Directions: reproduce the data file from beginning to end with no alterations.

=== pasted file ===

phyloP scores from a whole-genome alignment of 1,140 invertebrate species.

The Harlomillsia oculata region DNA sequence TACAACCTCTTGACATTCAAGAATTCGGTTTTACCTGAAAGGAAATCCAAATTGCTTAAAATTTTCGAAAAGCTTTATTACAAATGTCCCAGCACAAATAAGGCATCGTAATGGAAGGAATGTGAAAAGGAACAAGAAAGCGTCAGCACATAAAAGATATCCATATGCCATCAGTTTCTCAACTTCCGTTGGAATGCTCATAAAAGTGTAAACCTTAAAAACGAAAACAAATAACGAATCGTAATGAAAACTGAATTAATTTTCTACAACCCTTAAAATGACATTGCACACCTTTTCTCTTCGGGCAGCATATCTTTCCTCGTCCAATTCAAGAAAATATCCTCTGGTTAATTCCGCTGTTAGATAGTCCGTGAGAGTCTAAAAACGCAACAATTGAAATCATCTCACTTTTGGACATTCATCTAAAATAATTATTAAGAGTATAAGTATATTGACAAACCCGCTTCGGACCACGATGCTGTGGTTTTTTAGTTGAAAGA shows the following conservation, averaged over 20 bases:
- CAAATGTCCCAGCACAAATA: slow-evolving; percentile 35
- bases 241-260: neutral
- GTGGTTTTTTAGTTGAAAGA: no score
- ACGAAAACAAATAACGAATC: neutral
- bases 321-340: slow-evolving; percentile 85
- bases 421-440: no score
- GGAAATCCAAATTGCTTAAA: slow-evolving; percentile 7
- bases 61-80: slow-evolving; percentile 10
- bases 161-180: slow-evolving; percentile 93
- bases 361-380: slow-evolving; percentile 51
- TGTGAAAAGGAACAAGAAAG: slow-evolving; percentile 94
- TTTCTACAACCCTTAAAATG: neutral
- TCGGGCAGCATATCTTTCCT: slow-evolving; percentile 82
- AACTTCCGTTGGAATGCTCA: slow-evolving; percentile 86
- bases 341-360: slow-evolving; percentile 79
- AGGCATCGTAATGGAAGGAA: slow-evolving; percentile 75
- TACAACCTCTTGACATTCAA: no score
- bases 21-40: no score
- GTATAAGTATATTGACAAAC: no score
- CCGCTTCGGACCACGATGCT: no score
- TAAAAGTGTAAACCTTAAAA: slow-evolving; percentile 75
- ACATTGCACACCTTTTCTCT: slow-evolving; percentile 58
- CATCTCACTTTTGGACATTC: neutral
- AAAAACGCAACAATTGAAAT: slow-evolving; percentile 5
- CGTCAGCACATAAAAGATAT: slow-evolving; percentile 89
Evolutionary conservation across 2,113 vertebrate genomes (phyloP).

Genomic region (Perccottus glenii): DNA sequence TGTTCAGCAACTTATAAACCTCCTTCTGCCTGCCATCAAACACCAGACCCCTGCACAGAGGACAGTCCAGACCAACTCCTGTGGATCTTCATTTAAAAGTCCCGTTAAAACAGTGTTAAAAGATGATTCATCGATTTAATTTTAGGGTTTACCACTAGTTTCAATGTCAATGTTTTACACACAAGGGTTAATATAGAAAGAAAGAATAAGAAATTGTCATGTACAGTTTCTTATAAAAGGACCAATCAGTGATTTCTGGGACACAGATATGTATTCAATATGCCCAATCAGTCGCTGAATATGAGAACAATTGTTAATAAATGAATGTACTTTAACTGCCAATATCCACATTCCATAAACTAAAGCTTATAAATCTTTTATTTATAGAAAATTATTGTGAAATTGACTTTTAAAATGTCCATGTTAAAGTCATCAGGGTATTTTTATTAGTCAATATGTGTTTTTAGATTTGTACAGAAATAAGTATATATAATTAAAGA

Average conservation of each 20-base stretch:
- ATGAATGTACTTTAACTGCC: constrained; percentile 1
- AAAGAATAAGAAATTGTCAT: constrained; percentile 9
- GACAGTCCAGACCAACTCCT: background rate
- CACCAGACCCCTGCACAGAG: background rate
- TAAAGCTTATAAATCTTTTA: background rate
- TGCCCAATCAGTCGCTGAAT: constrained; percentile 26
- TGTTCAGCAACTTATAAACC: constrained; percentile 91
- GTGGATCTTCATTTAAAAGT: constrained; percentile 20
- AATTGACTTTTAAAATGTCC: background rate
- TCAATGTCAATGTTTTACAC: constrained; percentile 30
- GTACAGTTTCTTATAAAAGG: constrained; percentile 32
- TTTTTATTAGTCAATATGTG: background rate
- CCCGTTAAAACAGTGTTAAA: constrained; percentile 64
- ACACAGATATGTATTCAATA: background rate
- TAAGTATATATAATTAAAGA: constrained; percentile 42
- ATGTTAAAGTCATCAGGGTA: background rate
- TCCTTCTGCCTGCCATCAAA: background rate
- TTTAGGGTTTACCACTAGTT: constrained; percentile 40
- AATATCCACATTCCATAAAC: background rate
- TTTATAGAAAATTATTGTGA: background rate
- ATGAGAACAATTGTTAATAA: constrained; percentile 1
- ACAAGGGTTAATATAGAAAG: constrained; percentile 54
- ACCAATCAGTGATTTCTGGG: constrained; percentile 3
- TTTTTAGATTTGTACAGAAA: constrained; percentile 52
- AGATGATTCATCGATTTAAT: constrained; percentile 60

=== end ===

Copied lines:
phyloP scores from a whole-genome alignment of 1,140 invertebrate species.

The Harlomillsia oculata region DNA sequence TACAACCTCTTGACATTCAAGAATTCGGTTTTACCTGAAAGGAAATCCAAATTGCTTAAAATTTTCGAAAAGCTTTATTACAAATGTCCCAGCACAAATAAGGCATCGTAATGGAAGGAATGTGAAAAGGAACAAGAAAGCGTCAGCACATAAAAGATATCCATATGCCATCAGTTTCTCAACTTCCGTTGGAATGCTCATAAAAGTGTAAACCTTAAAAACGAAAACAAATAACGAATCGTAATGAAAACTGAATTAATTTTCTACAACCCTTAAAATGACATTGCACACCTTTTCTCTTCGGGCAGCATATCTTTCCTCGTCCAATTCAAGAAAATATCCTCTGGTTAATTCCGCTGTTAGATAGTCCGTGAGAGTCTAAAAACGCAACAATTGAAATCATCTCACTTTTGGACATTCATCTAAAATAATTATTAAGAGTATAAGTATATTGACAAACCCGCTTCGGACCACGATGCTGTGGTTTTTTAGTTGAAAGA shows the following conservation, averaged over 20 bases:
- CAAATGTCCCAGCACAAATA: slow-evolving; percentile 35
- bases 241-260: neutral
- GTGGTTTTTTAGTTGAAAGA: no score
- ACGAAAACAAATAACGAATC: neutral
- bases 321-340: slow-evolving; percentile 85
- bases 421-440: no score
- GGAAATCCAAATTGCTTAAA: slow-evolving; percentile 7
- bases 61-80: slow-evolving; percentile 10
- bases 161-180: slow-evolving; percentile 93
- bases 361-380: slow-evolving; percentile 51
- TGTGAAAAGGAACAAGAAAG: slow-evolving; percentile 94
- TTTCTACAACCCTTAAAATG: neutral
- TCGGGCAGCATATCTTTCCT: slow-evolving; percentile 82
- AACTTCCGTTGGAATGCTCA: slow-evolving; percentile 86
- bases 341-360: slow-evolving; percentile 79
- AGGCATCGTAATGGAAGGAA: slow-evolving; percentile 75
- TACAACCTCTTGACATTCAA: no score
- bases 21-40: no score
- GTATAAGTATATTGACAAAC: no score
- CCGCTTCGGACCACGATGCT: no score
- TAAAAGTGTAAACCTTAAAA: slow-evolving; percentile 75
- ACATTGCACACCTTTTCTCT: slow-evolving; percentile 58
- CATCTCACTTTTGGACATTC: neutral
- AAAAACGCAACAATTGAAAT: slow-evolving; percentile 5
- CGTCAGCACATAAAAGATAT: slow-evolving; percentile 89
Evolutionary conservation across 2,113 vertebrate genomes (phyloP).

Genomic region (Perccottus glenii): DNA sequence TGTTCAGCAACTTATAAACCTCCTTCTGCCTGCCATCAAACACCAGACCCCTGCACAGAGGACAGTCCAGACCAACTCCTGTGGATCTTCATTTAAAAGTCCCGTTAAAACAGTGTTAAAAGATGATTCATCGATTTAATTTTAGGGTTTACCACTAGTTTCAATGTCAATGTTTTACACACAAGGGTTAATATAGAAAGAAAGAATAAGAAATTGTCATGTACAGTTTCTTATAAAAGGACCAATCAGTGATTTCTGGGACACAGATATGTATTCAATATGCCCAATCAGTCGCTGAATATGAGAACAATTGTTAATAAATGAATGTACTTTAACTGCCAATATCCACATTCCATAAACTAAAGCTTATAAATCTTTTATTTATAGAAAATTATTGTGAAATTGACTTTTAAAATGTCCATGTTAAAGTCATCAGGGTATTTTTATTAGTCAATATGTGTTTTTAGATTTGTACAGAAATAAGTATATATAATTAAAGA

Average conservation of each 20-base stretch:
- ATGAATGTACTTTAACTGCC: constrained; percentile 1
- AAAGAATAAGAAATTGTCAT: constrained; percentile 9
- GACAGTCCAGACCAACTCCT: background rate
- CACCAGACCCCTGCACAGAG: background rate
- TAAAGCTTATAAATCTTTTA: background rate
- TGCCCAATCAGTCGCTGAAT: constrained; percentile 26
- TGTTCAGCAACTTATAAACC: constrained; percentile 91
- GTGGATCTTCATTTAAAAGT: constrained; percentile 20
- AATTGACTTTTAAAATGTCC: background rate
- TCAATGTCAATGTTTTACAC: constrained; percentile 30
- GTACAGTTTCTTATAAAAGG: constrained; percentile 32
- TTTTTATTAGTCAATATGTG: background rate
- CCCGTTAAAACAGTGTTAAA: constrained; percentile 64
- ACACAGATATGTATTCAATA: background rate
- TAAGTATATATAATTAAAGA: constrained; percentile 42
- ATGTTAAAGTCATCAGGGTA: background rate
- TCCTTCTGCCTGCCATCAAA: background rate
- TTTAGGGTTTACCACTAGTT: constrained; percentile 40
- AATATCCACATTCCATAAAC: background rate
- TTTATAGAAAATTATTGTGA: background rate
- ATGAGAACAATTGTTAATAA: constrained; percentile 1
- ACAAGGGTTAATATAGAAAG: constrained; percentile 54
- ACCAATCAGTGATTTCTGGG: constrained; percentile 3
- TTTTTAGATTTGTACAGAAA: constrained; percentile 52
- AGATGATTCATCGATTTAAT: constrained; percentile 60